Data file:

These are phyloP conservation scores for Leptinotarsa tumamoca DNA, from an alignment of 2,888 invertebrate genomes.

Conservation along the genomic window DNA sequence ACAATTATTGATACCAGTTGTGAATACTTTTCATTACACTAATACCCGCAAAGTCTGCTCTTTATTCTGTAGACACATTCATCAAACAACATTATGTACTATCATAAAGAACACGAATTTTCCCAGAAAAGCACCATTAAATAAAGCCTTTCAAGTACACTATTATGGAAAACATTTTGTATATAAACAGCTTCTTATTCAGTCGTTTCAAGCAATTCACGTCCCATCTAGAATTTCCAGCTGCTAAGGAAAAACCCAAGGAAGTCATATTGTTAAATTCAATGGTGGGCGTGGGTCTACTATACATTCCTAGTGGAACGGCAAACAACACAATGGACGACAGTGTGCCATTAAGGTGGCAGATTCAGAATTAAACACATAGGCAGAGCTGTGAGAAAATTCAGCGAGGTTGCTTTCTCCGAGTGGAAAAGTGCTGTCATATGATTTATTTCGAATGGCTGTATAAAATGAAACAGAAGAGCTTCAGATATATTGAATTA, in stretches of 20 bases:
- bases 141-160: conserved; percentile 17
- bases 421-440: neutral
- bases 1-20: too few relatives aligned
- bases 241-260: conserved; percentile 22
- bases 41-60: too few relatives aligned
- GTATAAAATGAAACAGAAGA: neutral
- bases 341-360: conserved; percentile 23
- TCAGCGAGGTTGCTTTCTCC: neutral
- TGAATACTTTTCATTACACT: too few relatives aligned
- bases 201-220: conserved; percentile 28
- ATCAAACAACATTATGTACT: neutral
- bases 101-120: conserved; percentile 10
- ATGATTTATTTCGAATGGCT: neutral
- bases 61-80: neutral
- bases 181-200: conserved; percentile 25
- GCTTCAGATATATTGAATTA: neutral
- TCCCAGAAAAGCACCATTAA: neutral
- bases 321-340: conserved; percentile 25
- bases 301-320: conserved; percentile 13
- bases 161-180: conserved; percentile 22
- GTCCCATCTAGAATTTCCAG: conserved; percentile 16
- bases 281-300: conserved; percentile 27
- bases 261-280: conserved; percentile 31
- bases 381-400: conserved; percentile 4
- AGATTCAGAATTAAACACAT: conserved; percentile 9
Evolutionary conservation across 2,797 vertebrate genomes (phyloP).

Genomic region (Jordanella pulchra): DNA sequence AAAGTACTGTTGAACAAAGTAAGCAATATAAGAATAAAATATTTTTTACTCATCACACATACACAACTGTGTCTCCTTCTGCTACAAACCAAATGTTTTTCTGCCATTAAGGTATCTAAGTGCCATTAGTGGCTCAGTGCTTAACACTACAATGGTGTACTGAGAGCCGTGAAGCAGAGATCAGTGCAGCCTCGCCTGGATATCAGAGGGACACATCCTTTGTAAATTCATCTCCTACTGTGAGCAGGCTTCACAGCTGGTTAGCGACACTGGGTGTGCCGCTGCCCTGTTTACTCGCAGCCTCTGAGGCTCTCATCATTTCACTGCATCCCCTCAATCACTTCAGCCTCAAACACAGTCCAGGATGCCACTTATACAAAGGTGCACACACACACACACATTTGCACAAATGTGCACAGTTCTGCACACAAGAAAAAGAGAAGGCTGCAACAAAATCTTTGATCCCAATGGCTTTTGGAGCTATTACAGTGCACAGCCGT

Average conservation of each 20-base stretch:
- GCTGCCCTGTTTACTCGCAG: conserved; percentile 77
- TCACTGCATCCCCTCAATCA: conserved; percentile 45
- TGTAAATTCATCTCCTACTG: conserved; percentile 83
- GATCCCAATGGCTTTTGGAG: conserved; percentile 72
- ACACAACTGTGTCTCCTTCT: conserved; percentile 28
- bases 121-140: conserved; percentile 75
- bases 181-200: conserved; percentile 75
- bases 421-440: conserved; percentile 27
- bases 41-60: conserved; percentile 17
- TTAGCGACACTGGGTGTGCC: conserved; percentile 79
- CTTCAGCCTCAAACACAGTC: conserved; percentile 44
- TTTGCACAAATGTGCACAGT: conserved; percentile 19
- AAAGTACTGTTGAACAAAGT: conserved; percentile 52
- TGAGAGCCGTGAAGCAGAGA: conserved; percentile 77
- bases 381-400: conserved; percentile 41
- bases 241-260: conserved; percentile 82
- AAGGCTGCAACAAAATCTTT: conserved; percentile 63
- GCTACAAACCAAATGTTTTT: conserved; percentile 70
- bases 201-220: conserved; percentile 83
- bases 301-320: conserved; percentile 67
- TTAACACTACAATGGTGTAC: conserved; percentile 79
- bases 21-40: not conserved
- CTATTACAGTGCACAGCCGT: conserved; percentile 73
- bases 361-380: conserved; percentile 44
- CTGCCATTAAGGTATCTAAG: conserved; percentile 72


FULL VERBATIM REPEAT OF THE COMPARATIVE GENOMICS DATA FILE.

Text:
These are phyloP conservation scores for Leptinotarsa tumamoca DNA, from an alignment of 2,888 invertebrate genomes.

Conservation along the genomic window DNA sequence ACAATTATTGATACCAGTTGTGAATACTTTTCATTACACTAATACCCGCAAAGTCTGCTCTTTATTCTGTAGACACATTCATCAAACAACATTATGTACTATCATAAAGAACACGAATTTTCCCAGAAAAGCACCATTAAATAAAGCCTTTCAAGTACACTATTATGGAAAACATTTTGTATATAAACAGCTTCTTATTCAGTCGTTTCAAGCAATTCACGTCCCATCTAGAATTTCCAGCTGCTAAGGAAAAACCCAAGGAAGTCATATTGTTAAATTCAATGGTGGGCGTGGGTCTACTATACATTCCTAGTGGAACGGCAAACAACACAATGGACGACAGTGTGCCATTAAGGTGGCAGATTCAGAATTAAACACATAGGCAGAGCTGTGAGAAAATTCAGCGAGGTTGCTTTCTCCGAGTGGAAAAGTGCTGTCATATGATTTATTTCGAATGGCTGTATAAAATGAAACAGAAGAGCTTCAGATATATTGAATTA, in stretches of 20 bases:
- bases 141-160: conserved; percentile 17
- bases 421-440: neutral
- bases 1-20: too few relatives aligned
- bases 241-260: conserved; percentile 22
- bases 41-60: too few relatives aligned
- GTATAAAATGAAACAGAAGA: neutral
- bases 341-360: conserved; percentile 23
- TCAGCGAGGTTGCTTTCTCC: neutral
- TGAATACTTTTCATTACACT: too few relatives aligned
- bases 201-220: conserved; percentile 28
- ATCAAACAACATTATGTACT: neutral
- bases 101-120: conserved; percentile 10
- ATGATTTATTTCGAATGGCT: neutral
- bases 61-80: neutral
- bases 181-200: conserved; percentile 25
- GCTTCAGATATATTGAATTA: neutral
- TCCCAGAAAAGCACCATTAA: neutral
- bases 321-340: conserved; percentile 25
- bases 301-320: conserved; percentile 13
- bases 161-180: conserved; percentile 22
- GTCCCATCTAGAATTTCCAG: conserved; percentile 16
- bases 281-300: conserved; percentile 27
- bases 261-280: conserved; percentile 31
- bases 381-400: conserved; percentile 4
- AGATTCAGAATTAAACACAT: conserved; percentile 9
Evolutionary conservation across 2,797 vertebrate genomes (phyloP).

Genomic region (Jordanella pulchra): DNA sequence AAAGTACTGTTGAACAAAGTAAGCAATATAAGAATAAAATATTTTTTACTCATCACACATACACAACTGTGTCTCCTTCTGCTACAAACCAAATGTTTTTCTGCCATTAAGGTATCTAAGTGCCATTAGTGGCTCAGTGCTTAACACTACAATGGTGTACTGAGAGCCGTGAAGCAGAGATCAGTGCAGCCTCGCCTGGATATCAGAGGGACACATCCTTTGTAAATTCATCTCCTACTGTGAGCAGGCTTCACAGCTGGTTAGCGACACTGGGTGTGCCGCTGCCCTGTTTACTCGCAGCCTCTGAGGCTCTCATCATTTCACTGCATCCCCTCAATCACTTCAGCCTCAAACACAGTCCAGGATGCCACTTATACAAAGGTGCACACACACACACACATTTGCACAAATGTGCACAGTTCTGCACACAAGAAAAAGAGAAGGCTGCAACAAAATCTTTGATCCCAATGGCTTTTGGAGCTATTACAGTGCACAGCCGT

Average conservation of each 20-base stretch:
- GCTGCCCTGTTTACTCGCAG: conserved; percentile 77
- TCACTGCATCCCCTCAATCA: conserved; percentile 45
- TGTAAATTCATCTCCTACTG: conserved; percentile 83
- GATCCCAATGGCTTTTGGAG: conserved; percentile 72
- ACACAACTGTGTCTCCTTCT: conserved; percentile 28
- bases 121-140: conserved; percentile 75
- bases 181-200: conserved; percentile 75
- bases 421-440: conserved; percentile 27
- bases 41-60: conserved; percentile 17
- TTAGCGACACTGGGTGTGCC: conserved; percentile 79
- CTTCAGCCTCAAACACAGTC: conserved; percentile 44
- TTTGCACAAATGTGCACAGT: conserved; percentile 19
- AAAGTACTGTTGAACAAAGT: conserved; percentile 52
- TGAGAGCCGTGAAGCAGAGA: conserved; percentile 77
- bases 381-400: conserved; percentile 41
- bases 241-260: conserved; percentile 82
- AAGGCTGCAACAAAATCTTT: conserved; percentile 63
- GCTACAAACCAAATGTTTTT: conserved; percentile 70
- bases 201-220: conserved; percentile 83
- bases 301-320: conserved; percentile 67
- TTAACACTACAATGGTGTAC: conserved; percentile 79
- bases 21-40: not conserved
- CTATTACAGTGCACAGCCGT: conserved; percentile 73
- bases 361-380: conserved; percentile 44
- CTGCCATTAAGGTATCTAAG: conserved; percentile 72